Don’t be intimidated: Talk To Your Kids About Money

By: Ian Maddox, CRPS®

Although retirement means you’re done working and can enjoy the fruits of your labor, ask yourself one question: Would you want your kids to enjoy it too? Most retirees tussle with the decision to leave their children money after they’ve passed on. You know what they say, “You can’t take it with you.” Saving for retirement always has its perks. You get to enjoy your earnings, see all of your hard work pay off, and do some of that much needed traveling you’ve always wanted to do.  

What if you opted out? As hard as you’ve worked all these years, maybe you should level the playing field for your kids. They need to know what it means to work hard for what you want.

Although you never stop being a parent, your kids grow up right in front of your eyes. They start families of their own and most young adults I know are grateful that their parents sacrificed to take care of them and provide for their every want and need. From the marching band rehearsal you picked them up from, the numerous amounts of loose leaf paper you purchased, and all of the cookies you baked for their school Christmas parties: you’ve been right there cheering them on! Why wouldn’t they want you to enjoy your Golden years?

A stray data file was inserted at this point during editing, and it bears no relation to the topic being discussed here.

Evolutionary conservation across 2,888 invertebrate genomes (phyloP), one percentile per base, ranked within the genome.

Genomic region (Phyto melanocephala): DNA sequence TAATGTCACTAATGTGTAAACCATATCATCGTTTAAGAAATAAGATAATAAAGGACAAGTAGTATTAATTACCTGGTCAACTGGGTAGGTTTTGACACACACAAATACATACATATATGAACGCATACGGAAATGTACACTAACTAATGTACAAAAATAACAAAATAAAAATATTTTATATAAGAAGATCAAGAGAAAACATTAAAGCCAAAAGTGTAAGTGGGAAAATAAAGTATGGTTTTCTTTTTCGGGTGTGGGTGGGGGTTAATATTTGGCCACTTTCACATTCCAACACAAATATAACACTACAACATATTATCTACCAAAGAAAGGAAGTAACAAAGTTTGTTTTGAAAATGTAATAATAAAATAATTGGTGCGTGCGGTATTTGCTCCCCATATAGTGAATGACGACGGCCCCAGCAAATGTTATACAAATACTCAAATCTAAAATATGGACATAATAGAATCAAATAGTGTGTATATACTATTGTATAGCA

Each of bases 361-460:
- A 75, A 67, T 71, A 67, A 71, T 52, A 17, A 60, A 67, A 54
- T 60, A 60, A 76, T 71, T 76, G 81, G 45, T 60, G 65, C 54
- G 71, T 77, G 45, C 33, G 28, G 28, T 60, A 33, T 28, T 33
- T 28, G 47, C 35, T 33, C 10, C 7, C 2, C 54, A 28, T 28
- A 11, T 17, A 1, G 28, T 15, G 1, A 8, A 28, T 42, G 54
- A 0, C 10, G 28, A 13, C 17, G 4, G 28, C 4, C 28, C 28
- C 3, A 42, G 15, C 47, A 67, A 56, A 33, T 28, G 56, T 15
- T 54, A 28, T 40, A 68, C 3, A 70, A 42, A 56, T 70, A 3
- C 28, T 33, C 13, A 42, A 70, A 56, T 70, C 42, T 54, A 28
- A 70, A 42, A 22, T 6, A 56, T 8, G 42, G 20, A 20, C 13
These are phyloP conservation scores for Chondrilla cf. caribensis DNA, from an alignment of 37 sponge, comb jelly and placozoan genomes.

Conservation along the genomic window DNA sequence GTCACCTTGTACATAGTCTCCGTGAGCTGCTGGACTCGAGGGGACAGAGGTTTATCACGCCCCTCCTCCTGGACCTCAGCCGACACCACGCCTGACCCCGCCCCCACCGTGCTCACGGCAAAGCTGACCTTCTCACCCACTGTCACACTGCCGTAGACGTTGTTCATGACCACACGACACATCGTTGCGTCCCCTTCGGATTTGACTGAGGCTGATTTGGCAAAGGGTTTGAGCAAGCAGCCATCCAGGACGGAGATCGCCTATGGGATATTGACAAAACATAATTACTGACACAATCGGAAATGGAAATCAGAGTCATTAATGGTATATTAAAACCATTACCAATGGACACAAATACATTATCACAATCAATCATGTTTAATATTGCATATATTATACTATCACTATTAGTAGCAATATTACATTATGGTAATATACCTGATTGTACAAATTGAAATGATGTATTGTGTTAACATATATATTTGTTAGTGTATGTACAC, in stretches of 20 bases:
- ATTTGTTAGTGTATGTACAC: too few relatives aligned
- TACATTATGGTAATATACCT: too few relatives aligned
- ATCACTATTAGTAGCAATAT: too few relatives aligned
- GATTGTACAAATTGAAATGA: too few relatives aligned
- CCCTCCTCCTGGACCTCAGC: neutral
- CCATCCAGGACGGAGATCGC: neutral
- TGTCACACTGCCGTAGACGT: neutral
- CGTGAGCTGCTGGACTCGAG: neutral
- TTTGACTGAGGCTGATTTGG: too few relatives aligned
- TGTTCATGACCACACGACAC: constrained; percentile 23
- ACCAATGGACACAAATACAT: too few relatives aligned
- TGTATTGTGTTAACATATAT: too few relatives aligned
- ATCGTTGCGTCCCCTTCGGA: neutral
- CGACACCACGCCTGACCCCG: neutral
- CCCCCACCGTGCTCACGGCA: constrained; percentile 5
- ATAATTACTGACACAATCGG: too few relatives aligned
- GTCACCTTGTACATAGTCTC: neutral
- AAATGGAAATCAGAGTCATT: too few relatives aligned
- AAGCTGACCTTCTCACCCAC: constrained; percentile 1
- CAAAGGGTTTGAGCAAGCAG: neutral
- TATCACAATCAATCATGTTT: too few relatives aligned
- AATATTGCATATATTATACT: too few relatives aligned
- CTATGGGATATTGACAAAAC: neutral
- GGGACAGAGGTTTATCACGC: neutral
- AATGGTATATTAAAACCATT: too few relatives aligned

According to a USAA article, the Center for Retirement Research at Boston College reports two-thirds of baby boomers are expected to receive inheritances. However, they go on to say that even with such a great amount of retirees, the nest eggs of many parents are being eaten up due to them living longer.

Of course, there are alternatives. You could always enjoy your money with your kids while you’re still here. Trips to Disney Land are always recommended! Also, instead of setting up a trust fund, start your children a college fund. That way, you won’t have to worry about them squandering the money. You could also give it to charity. If you’re passionate about one of Earth’s many causes, leave your mark. Your legacy could help save lives!

All that being said, this is not to deter you from leaving your children an inheritance if that is what you want to do and are able and willing. Let your kids know upfront whether or not an inheritance will be theirs in the future. This will help you plan better for retirement and also help them plan for their financial future as well.  Communication is the key to eliminating confusion!

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